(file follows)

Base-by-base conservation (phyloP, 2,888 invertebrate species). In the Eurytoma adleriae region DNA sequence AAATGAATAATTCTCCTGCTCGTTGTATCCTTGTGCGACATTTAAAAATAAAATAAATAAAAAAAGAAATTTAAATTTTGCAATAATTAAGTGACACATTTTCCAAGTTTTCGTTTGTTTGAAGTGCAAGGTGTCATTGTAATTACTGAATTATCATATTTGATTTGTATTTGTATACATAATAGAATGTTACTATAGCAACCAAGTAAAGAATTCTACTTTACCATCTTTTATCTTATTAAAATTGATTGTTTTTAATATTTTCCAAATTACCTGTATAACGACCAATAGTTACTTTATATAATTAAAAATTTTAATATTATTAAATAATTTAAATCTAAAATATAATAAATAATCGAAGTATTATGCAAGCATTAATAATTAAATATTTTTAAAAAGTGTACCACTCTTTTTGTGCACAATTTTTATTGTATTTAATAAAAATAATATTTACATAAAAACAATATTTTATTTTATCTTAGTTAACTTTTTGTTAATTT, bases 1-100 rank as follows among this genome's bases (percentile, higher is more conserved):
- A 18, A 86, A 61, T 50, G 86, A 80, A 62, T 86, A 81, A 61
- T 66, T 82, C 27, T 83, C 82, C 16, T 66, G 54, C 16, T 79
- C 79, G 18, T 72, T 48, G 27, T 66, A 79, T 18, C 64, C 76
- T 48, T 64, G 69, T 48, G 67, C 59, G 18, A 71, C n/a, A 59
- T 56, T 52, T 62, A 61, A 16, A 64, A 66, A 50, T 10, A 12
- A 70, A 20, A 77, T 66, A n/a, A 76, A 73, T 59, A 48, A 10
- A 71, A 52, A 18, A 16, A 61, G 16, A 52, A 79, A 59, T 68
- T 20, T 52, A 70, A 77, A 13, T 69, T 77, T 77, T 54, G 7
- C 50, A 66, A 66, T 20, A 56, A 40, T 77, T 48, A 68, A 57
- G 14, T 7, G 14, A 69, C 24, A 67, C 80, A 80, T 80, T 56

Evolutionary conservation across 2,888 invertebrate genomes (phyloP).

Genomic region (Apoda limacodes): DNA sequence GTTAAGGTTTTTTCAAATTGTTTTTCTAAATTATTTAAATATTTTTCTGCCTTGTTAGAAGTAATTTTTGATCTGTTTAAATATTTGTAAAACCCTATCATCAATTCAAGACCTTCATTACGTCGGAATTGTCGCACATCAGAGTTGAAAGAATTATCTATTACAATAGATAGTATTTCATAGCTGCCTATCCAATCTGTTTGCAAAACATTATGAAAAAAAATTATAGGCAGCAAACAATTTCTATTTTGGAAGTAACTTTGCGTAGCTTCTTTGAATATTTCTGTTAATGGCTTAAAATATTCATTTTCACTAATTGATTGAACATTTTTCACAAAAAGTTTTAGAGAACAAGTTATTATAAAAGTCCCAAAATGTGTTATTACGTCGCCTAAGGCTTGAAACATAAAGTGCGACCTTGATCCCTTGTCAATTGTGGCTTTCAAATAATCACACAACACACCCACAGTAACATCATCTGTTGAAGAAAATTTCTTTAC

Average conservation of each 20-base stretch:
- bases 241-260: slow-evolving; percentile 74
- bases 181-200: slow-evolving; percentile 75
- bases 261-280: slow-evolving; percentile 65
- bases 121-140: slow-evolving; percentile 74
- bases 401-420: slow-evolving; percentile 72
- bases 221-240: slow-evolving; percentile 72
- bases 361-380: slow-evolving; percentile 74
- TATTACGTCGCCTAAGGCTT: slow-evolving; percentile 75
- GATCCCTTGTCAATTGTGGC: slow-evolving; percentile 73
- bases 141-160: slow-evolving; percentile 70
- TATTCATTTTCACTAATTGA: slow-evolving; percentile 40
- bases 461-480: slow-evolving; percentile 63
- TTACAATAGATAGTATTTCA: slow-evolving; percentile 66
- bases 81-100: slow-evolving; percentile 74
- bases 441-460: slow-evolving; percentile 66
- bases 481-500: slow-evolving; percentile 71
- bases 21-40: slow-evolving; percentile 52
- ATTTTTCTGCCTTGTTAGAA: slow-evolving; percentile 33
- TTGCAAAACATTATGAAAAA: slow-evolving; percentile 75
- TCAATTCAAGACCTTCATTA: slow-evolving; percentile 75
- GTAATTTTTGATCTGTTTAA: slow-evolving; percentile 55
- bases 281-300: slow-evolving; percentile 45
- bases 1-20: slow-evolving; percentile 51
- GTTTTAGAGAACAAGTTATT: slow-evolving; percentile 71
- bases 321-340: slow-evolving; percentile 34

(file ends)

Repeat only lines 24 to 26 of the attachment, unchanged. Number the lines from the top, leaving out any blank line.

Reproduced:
- bases 141-160: slow-evolving; percentile 70
- TATTCATTTTCACTAATTGA: slow-evolving; percentile 40
- bases 461-480: slow-evolving; percentile 63